Vanilla. It’s the ultimate classic flavor. The word itself is part of our cultural vernacular, even though vanilla is anything but dull! Vanilla Shakeology is made from real vanilla sourced from sustainable farms in Madagascar. Getting this vanilla wasn’t easy, but as you’ll find out, nothing involving that plant ever is.
The History of Vanilla
Vanilla, the only member of the temperamental orchid species that produces edible fruit, originated 60 to 70 million years ago. There are more than 150 species of the plant, and while most vanilla used for commercial production today comes from Tahiti, India, and Madagascar (where we sourced the vanilla found in Vanilla Shakeology), vanilla once thrived along the coasts and in the tropical forests of Mexico and Central and South America.
According to Patricia Rain, the author of Vanilla: The Cultural History of the World’s Favorite Flower, ancient tribes in those areas ground up the vanilla beans and used them as a ceremonial incense, but not as a flavoring. It’s believed that it wasn’t until centuries later that its flavor was discovered when the Aztecs began experimenting with the dried pods, adding them to their xoclatl (the original hot chocolate).
It remained a Central and South American secret until 1520, when Spanish conquistador Hernando Cortez conquered the Aztecs. According to legend, Cortez demanded to know what was in xoclatl after he was served a mug of it by fallen emperor Montezuma. The conquistador brought the ingredients—chocolate, corn, and vanilla pods—back to his native Spain, but not before executing Montezuma.
In 1602, Hugh Morgan, apothecary to Queen Elizabeth I, started tinkering with the beans to see if they could be used as a stand-alone flavor. Supposedly, once Morgan nailed the recipe, the Queen refused to eat or drink anything not flavored with the prized bean.3 At that time, vanilla was so expensive that only royalty could afford it. That’s because no one could figure out how to pollinate the vanilla flowers in Europe, so all beans had to be imported. But in the 1836, everything changed. First, Belgian botanist Charles Morren discovered that the Melipone bee—which was native to Mexico—was integral to the flower’s ability to produce beans. Shortly thereafter, on the French island of Bourbon near Madagascar (that’s why most vanilla is known as “Bourbon vanilla”), former slave Edmond Albius discovered how to hand-pollinate the flower, and the race to cultivate vanilla took off.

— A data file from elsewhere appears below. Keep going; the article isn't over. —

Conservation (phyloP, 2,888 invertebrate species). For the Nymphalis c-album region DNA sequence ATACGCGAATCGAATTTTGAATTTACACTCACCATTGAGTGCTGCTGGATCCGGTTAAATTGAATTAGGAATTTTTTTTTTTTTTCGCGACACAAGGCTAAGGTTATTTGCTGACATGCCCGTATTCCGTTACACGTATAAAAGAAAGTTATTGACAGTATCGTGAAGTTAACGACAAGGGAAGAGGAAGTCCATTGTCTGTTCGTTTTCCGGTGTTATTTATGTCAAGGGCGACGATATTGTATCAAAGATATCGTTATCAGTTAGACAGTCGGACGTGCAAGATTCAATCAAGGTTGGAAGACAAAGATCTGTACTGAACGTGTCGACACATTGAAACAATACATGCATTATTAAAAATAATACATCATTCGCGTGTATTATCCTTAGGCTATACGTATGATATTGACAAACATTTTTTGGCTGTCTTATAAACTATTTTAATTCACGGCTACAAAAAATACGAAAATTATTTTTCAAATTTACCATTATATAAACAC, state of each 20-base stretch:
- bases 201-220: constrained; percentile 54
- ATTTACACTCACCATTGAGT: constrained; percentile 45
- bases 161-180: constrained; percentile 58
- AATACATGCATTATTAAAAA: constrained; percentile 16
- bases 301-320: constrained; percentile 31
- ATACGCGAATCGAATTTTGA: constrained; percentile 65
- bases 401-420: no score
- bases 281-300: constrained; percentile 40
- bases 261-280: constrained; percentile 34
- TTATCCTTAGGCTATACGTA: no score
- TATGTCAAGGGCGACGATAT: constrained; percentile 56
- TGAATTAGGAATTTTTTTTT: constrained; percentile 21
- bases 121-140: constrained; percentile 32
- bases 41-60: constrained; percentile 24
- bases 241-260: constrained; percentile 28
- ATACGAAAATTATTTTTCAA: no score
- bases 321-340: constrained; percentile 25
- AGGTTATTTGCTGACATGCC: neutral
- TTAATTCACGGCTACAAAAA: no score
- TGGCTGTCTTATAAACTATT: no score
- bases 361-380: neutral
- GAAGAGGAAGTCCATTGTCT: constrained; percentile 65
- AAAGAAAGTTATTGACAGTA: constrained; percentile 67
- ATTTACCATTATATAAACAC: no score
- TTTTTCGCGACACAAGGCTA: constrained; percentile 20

How Vanilla Shakeology Came to Be
If you’ve ever had the pleasure of cutting open a vanilla bean and seen the hundreds of tiny seeds inside, it’s easy to presume that to give Shakeology vanilla-forward flavor, we’d just have to add the seeds to the recipe. Darin Olien, one of Shakeology’s chief architects, explains. “Vanilla, on its own, is not a strong flavor, whereas cacao is very dominant. You have astringent flavors in Shakeology—the adaptogens, the roots, the macas, the astragaluses—to cover them. Your average natural vanilla flavor has no chance.”